Obi-Wan Kenobi gets his groove back! This was the biggest note I made while watching this fourth installment of the Disney+ series. Like a true roughened and retired Jedi roped in for one last mission (surprised we’ve never gotten Ewan McGregor exclaiming, “I’m too old for this shit!”), it’s taken our trusted Master some time to get back into the swing of things. As Vader taunted him last episode, it’s clear Obi-Wan is out of practice and his student has quite obviously surpassed him. No more, though. By the end of “Part IV” we get to see the Obi-Wan Kenobi we all know and love. And, truly, there may be nothing sexier in the Star Wars franchise than seeing Ewan McGregor’s beard/hair be lit up by the blue light of his character’s lightsaber.
But I’m getting ahead of myself. Before the Jedi successfully pulls off a grade-A heist/rescue (again, another SW narrative staple), we witness him slowly healing from his burn wounds—in a water tank, it must be noted, not unlike the one Anakin himself was submerged following his own bout with flames/lava following the events of Revenge Of The Sith. It’s a lovely mirrored moment when Master and Padawan are connected yet again, making their trajectories feel even more intertwined than they once were. But Obi-Wan has no time to wallow and recover (“Your body is not the only thing that needs to heal,” he’s told). He has a princess to save.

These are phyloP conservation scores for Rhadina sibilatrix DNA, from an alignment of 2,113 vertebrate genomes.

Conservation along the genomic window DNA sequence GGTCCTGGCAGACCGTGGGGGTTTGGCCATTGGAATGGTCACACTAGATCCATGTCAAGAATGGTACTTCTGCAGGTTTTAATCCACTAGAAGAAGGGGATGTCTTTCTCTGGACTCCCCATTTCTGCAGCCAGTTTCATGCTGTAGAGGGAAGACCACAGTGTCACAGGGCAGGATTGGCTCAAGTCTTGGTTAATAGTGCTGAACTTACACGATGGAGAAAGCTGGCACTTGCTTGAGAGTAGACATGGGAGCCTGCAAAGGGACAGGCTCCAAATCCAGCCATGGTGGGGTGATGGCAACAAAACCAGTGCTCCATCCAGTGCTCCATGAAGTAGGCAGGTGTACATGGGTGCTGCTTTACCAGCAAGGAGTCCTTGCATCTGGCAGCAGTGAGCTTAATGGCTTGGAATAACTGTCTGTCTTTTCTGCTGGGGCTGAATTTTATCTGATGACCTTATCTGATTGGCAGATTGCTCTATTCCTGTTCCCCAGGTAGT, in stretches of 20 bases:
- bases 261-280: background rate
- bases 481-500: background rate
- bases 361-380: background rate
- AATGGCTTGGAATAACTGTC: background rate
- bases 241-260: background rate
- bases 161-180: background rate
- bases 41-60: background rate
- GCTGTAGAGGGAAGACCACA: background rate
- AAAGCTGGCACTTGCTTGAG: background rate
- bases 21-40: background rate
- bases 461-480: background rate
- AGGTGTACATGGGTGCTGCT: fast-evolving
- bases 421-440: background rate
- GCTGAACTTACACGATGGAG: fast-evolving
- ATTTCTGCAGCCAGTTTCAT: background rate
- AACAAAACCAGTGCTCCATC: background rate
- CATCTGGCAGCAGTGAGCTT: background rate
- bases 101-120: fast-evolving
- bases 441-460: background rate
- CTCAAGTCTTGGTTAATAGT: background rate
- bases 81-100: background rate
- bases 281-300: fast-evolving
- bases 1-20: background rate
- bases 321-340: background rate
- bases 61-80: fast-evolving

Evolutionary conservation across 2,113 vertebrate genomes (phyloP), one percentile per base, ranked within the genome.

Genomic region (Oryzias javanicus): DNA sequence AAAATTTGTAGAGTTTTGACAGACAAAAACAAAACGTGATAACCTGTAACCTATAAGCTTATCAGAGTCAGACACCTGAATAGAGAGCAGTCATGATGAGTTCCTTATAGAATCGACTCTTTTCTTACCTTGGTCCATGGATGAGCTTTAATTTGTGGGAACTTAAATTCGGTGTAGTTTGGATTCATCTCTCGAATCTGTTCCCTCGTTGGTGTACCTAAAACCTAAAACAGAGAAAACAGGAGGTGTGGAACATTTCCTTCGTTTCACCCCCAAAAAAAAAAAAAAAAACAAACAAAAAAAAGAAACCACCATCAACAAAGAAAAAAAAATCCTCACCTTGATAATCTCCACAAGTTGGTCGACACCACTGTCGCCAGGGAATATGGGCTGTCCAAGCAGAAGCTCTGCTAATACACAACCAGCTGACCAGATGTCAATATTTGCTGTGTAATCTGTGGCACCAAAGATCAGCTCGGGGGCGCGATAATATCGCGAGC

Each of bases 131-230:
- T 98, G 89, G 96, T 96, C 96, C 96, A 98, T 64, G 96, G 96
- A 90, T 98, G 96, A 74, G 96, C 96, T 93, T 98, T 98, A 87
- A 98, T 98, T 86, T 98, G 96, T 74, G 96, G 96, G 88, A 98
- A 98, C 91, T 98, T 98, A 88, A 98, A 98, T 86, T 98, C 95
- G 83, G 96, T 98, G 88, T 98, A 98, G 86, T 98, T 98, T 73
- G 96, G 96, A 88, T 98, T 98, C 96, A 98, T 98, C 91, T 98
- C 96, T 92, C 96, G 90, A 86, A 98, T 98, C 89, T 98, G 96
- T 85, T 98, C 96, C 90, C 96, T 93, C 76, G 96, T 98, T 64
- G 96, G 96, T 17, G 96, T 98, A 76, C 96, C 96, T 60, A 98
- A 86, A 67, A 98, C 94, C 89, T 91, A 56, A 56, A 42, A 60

Not that Leia (Vivien Lyra Blair) is any kind of damsel in distress. Presaging the toughened no-nonsense princess/general she’ll grow up to be, young Leia Organa is an enraging prisoner. Even the cool-headed Third Sister (Moses Ingram) seems to start losing her patience with the sassy young girl who keeps screaming about her father and Obi-Wan coming to save her. If Ingram is slowly emerging as the MVP of the series it is because she’s keyed into a kind of villain this franchise so seldom deploys: There are no histrionic power-grabs here nor the kind of casual cruelty that the likes of Vader, the Emperor, and even Kylo Ren have trained us to expect from the Force’s foes. Instead, Third Sister moves through the world like an immovable object who will bulldoze everything and anything in front of her until she gets what she wants. There’s a disturbing stillness about her demeanor, and that’s nowhere more apparent than when she’s faced with the young princess—especially because it’s clear she so sees herself in the girl.
“The braver you seem the more afraid you are,” Third Sister keenly tells Leia, an admission of how well she’s come to read people around her but also how self-aware she is about how her own upbringing made her who she is today. This is the closest we’ve gotten to getting some backstory from this imperious mask of a villainess, and I do hope we get a tad more in the episodes that are left, even as Ingram has clearly colored in Third Sister’s background with enough details to make her choices (about how she moves, how she speaks, how she fights, even) feel grounded.